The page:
to and may furthermore contain one or more definitions with inline bodies, 
starting with the name, followed by a ‘=’ symbol. If such a definition has 
name “default”, this one is used if the definition referred to is not found. 
Example: “<# definition123 subdef1=”aaa” subdef2=”bbb” default=”default 
defin”/>”.

The Definition Statement
A definition statement adds a definition to the element it appears in. It 
starts with “def”, followed by the name of the definition. If  the line ends it 
must contain a normal body. Otherwise a inline body must follow. Examples: “def 
defin1 ‘body of definition defin1’” and
“def  defin2
    Body of defin2
  [end symbol of statement or block]”

The Include Statement
A include statement is in fact a complex reference. It adds a part to the 
element it appears in which refers to a definition. It starts with “inc”, 
followed by the name of the definition referred to till the end of the line. 
After this line a definitions body must follow. Example: 

“inc  defin2
    def subdef1’ ‘body of subdef1’
    def  subdef2
      Body of subdef2
     ##
  [end symbol of statement or block]”

 
The Defining Include Statement
A defining include statement is the same as a include statement, except that is 
does not add a part to the element it appears in, but adds a definition to that 
element instead. It is a definition type statement. In fact it is the same as a 
definition statement with a normal body containing exactly one include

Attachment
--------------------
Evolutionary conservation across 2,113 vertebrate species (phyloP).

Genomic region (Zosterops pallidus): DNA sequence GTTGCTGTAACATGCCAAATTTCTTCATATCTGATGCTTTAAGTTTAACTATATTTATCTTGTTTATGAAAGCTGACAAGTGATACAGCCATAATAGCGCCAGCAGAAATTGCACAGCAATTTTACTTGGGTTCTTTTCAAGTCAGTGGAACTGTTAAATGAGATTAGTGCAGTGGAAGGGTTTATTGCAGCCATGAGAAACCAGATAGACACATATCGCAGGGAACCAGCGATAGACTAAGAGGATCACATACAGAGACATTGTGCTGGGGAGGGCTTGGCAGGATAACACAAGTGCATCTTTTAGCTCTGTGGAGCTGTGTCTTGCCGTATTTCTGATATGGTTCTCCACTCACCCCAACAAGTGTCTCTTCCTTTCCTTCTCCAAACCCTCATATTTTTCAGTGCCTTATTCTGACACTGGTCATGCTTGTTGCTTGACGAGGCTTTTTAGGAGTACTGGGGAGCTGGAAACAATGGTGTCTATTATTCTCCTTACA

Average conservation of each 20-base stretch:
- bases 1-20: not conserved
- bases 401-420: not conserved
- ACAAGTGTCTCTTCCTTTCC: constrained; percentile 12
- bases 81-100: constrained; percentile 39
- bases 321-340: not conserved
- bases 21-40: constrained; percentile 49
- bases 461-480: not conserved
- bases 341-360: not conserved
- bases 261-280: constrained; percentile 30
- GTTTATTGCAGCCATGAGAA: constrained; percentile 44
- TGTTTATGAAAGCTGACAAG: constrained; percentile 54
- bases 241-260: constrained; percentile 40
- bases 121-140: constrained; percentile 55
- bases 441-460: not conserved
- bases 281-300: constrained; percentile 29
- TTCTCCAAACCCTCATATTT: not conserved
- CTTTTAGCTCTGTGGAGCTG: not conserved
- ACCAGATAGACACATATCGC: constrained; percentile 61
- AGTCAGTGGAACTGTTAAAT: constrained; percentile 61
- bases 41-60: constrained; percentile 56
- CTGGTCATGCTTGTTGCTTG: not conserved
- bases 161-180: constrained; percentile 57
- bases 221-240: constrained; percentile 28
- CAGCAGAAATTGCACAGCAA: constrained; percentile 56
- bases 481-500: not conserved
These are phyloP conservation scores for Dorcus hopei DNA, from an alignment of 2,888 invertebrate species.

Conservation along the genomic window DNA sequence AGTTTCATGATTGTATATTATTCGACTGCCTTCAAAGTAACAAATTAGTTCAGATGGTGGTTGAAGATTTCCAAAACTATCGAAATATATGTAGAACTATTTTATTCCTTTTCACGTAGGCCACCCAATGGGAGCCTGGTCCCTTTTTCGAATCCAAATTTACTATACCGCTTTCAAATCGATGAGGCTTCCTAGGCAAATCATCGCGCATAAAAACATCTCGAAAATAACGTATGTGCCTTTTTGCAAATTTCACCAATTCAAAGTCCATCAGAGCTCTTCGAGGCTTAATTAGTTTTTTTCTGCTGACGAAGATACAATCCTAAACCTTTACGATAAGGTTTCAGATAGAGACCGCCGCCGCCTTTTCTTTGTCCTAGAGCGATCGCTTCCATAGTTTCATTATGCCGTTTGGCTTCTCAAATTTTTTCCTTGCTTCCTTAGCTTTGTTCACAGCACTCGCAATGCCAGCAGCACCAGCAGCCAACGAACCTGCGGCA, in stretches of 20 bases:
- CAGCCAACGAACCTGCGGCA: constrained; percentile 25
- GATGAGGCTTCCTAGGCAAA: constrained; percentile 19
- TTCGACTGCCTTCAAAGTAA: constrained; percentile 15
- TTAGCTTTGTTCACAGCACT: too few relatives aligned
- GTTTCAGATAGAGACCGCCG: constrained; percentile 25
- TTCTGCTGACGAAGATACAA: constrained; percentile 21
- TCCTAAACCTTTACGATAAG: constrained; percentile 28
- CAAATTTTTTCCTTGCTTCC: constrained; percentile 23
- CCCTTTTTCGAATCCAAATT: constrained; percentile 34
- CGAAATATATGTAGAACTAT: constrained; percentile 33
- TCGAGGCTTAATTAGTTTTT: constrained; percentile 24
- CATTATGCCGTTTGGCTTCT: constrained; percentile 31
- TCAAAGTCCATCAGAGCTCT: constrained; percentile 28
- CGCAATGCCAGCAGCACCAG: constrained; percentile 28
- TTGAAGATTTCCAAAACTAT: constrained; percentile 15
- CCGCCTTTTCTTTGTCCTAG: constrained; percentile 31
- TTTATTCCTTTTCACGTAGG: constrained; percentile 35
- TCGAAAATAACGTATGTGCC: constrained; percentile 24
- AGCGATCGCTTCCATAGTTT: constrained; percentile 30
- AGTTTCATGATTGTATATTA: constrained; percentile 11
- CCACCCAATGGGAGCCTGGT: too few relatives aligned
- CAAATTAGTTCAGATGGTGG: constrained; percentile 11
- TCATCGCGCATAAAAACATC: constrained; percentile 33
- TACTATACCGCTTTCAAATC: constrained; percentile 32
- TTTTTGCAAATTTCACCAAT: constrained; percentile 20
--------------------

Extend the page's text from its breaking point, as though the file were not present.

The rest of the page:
statement. A include statement is defining if the name of the definition 
referred to is on the same line followed by “defining” followed by the name of 
the definition it defines. Example:

“inc def1 defining subdef_of_def1
    def subdef1’ ‘body of subdef1’
    def  subdef2
      Body of subdef2
     ##
  [end symbol of statement or block]”


Predefined Definitions
The engine has predefined definitions. A definition defined in a file or 
element may not have a name of a predefined definition.

On this moment the only predefined one is “linkbase”. When this one is used / 
referred to it outputs a relative link prefix to the base of the input / output 
base directory. For example if it is used in a file (in the read base 
dir) “subdir1/subdir2/file.ext”, it outputs “../../”. If it is used in a file 
(in the read base dir) “file.ext”, it outputs nothing. 
Some Examples
Input file / template in the input tree:
<## def d3
  <# centerline />
#/>

<##def d1
  Start of d1
  <##def centerline ‘Centerline of d1’ #/>
  <# d3 />
  End of  d1
#/>

<##def d2
  Start of d2
  <##def centerline ‘Centerline of d2’ #/>
  <# d3 />
  End of  d2
#/>

Start
<# d1 />
<# d2 />
End

Generates a file in the output tree on the same place as the file above:



Start
  Start of d1
    Centerline of d1
  End of  d1
  Start of d2
    Centerline of d2
  End of  d2
End

 
Example of splitting html and jsp.
Input file / template containing the html:
##=abstract

def myTable
  <table border=”1”>
    <##def row ‘<tr><td><# rowcontent /></td></tr>’ #/>
    <# rows />
  </table>
##

Input file / template containing the jsp:
<##inc myTable
  def rows
     <% for(int i=0i<10;i++) { %>
       <# row />
     <% } %>
     <##def rowcontent ‘<%=i%>’ #/>
  ##
#/>

Will together generate one file in the output tree, on the same place as the 
second file above containing:
  <table border=”1”>
         <% for(int i=0i<10;i++) { %>
           <tr><td><%=i%></td></tr>
         <% } %>
  </table>


Mark the correct indent of all lines.